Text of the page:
- Response to Allison Fraiberg's Essay, 'Of AIDS, Cyborgs, and Other Indiscretions'
Allison Fraiberg uses the discourses of AIDS to read large oppositions and tendencies at work in our culture. As such, AIDS is one more battlefield between right thinking and wrong thinking. Here wrong thinking is promoted by a reactionary, self-serving, moralizing majority that prescribes a cure for AIDS in “traditional” values to the exclusion of others an that denies the extent to which all our bloods and responsibilities commingle in the vast, luscious, and newly-dangerous circuitry of sexuality. The Bad Guys in her reading of her culture are clearly defined: they are listed and quoted at the beginning of her essay and resurface in various guises—people who promote the nuclear family, white middle class males, ad propagandists who ironically forget how to use sex to sell the public on the use of condoms.
At times, Fraiberg manages to free herself from her orgy of jargon and deconstructionist agitprop to achieve real eloquence, especially when she calls for a redefinition of sexuality—also the most fun parts of the essay. Almost all of the conclusions which she reaches in her argument are both inarguable and quite tame: we must all engage in safe sex, but do so with the awareness that sex puts us in the circuit, that we take responsibilities for our own bodies, that AIDS should not be a tool for scapegoating and de- humanizing groups of people. Rather, AIDS ought to impel us to redefine the body, the self, and our sexuality (along with our discourses sexuality) as participants in a looping feedback with the interpenetrating systems of otherness which really create our culture (or really culture our creativity).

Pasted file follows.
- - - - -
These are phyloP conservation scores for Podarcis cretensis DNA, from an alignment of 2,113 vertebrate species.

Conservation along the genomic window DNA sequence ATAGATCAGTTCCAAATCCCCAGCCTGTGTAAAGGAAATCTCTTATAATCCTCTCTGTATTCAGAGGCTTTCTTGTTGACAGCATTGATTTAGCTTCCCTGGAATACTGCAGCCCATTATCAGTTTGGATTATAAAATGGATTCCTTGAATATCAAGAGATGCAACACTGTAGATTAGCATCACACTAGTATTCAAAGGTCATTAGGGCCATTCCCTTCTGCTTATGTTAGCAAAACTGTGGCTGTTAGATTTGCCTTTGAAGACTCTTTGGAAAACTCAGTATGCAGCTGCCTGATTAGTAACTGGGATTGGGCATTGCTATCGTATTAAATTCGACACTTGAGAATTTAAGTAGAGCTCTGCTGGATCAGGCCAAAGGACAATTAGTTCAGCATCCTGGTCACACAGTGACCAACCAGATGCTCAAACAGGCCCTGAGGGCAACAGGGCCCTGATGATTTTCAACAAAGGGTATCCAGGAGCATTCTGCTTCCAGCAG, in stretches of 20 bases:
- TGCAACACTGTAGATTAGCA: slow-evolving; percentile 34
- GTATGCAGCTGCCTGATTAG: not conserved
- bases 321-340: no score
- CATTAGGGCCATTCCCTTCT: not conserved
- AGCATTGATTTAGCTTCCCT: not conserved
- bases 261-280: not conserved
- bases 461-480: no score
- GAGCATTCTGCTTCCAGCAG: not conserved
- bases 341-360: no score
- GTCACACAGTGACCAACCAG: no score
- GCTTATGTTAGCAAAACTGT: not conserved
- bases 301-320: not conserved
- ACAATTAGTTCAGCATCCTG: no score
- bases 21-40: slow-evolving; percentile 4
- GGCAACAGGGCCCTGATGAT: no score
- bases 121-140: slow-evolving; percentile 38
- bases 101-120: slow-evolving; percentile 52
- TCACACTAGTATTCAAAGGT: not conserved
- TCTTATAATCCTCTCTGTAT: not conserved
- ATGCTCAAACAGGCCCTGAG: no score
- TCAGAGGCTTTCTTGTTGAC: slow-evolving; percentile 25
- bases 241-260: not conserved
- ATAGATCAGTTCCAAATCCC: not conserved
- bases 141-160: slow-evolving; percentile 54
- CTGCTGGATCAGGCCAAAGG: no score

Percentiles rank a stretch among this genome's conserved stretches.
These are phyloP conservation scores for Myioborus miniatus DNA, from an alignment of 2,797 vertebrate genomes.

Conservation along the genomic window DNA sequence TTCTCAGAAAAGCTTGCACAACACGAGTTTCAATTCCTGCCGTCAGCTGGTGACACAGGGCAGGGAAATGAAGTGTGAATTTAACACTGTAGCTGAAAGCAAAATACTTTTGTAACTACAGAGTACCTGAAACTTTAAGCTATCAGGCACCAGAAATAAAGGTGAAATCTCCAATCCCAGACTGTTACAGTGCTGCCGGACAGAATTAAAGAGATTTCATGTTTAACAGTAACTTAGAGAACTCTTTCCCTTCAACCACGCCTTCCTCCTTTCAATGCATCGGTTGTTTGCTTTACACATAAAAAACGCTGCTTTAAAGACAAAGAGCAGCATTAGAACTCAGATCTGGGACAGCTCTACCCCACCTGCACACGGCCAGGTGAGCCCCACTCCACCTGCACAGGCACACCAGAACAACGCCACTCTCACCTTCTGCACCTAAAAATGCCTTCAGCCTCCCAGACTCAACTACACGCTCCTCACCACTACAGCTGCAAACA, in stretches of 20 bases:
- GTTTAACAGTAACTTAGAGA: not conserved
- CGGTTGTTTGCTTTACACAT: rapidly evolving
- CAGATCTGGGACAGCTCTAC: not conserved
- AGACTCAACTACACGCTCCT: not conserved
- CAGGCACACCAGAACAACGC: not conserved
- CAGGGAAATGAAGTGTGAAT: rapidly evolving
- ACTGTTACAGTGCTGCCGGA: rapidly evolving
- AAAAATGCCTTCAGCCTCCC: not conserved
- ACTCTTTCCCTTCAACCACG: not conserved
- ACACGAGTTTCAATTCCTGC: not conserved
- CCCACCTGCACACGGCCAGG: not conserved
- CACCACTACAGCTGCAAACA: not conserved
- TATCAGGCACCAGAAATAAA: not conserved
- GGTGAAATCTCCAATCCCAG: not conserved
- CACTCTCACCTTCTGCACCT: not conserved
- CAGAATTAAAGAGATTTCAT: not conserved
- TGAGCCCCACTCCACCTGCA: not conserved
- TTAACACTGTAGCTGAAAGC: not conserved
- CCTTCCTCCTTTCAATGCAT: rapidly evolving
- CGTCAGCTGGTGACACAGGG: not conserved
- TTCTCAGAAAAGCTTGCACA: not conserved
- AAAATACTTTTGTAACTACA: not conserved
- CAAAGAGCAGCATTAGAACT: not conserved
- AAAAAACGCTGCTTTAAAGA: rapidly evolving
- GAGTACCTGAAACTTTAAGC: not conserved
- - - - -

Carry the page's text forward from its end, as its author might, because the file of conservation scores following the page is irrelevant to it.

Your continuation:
The essay, however, has a tendency to discard or demolish practices and ideals that would satisfy even a new cyborg mentality simply because they have been tainted by association with conventional, conservative ideology. In this, there is a confusion or conflation between reactionary rhetoric (out of homophobia and racism, the moral majority use their prescriptions to define the other as alien, diseased) and technically safe practices (monogamy, safe sex, abstinence from IV drug use, the nuclear family)—in short, discretionary activities. The clearest example comes when Fraiberg writes,
 . . . monogamy means little if one partner is HIV+ and the couple, thinking they have fulfilled the moral requirement in the symbolic contract that disqualifies them from contraction, practices unsafe sex.
While we would not argue with the premise (that there’s something nasty about the prescription of exclusive monogamy for everyone in the culture) nor with the amusing analysis elsewhere in this essay (that the more you ask folks to say no to their pleasure they more likely they are to embrace it impulsively), we might argue with the conclusion. After all, monogamy means quite a lot, especiallyif one partner has AIDS. It promotes responsibility to and awareness of everyone else in the circuit, and indeed fulfills Fraiberg’s own call to greater cyborg awareness.
The second problem here actually arises from the essay’s greatest strength: Fraiberg’s excellent application of deconstruction methods to the term “discrete” and “discretion.” The effect of her analysis is to construct a marvelous pun (there is high magic to low puns): she converts the word discretefrom its first meaning (distinct, separate, severed, discontinuous) into its other meaning, as in discreet(exercising judgment, discernment, etc.). To enhance the beauty of this play, and in typically deconstructive fashion, phrases like to exercise discretionFraiberg notes, ought to mean the opposite of the first kind of discrete: the “discreet” individual now knows that AIDS uncovers the very extent to which we are not discrete but are participants in the circuit. All well and good so far.
The problem is that Fraiberg herself has trouble explaining exactly what all this means and resolving the contradictions to which it leads:
 The traditional, tenuous limits of the body dissolved into fused networks, into open circuits of interconnectedness, produce an ontological recognition that, from this perspective, urges the...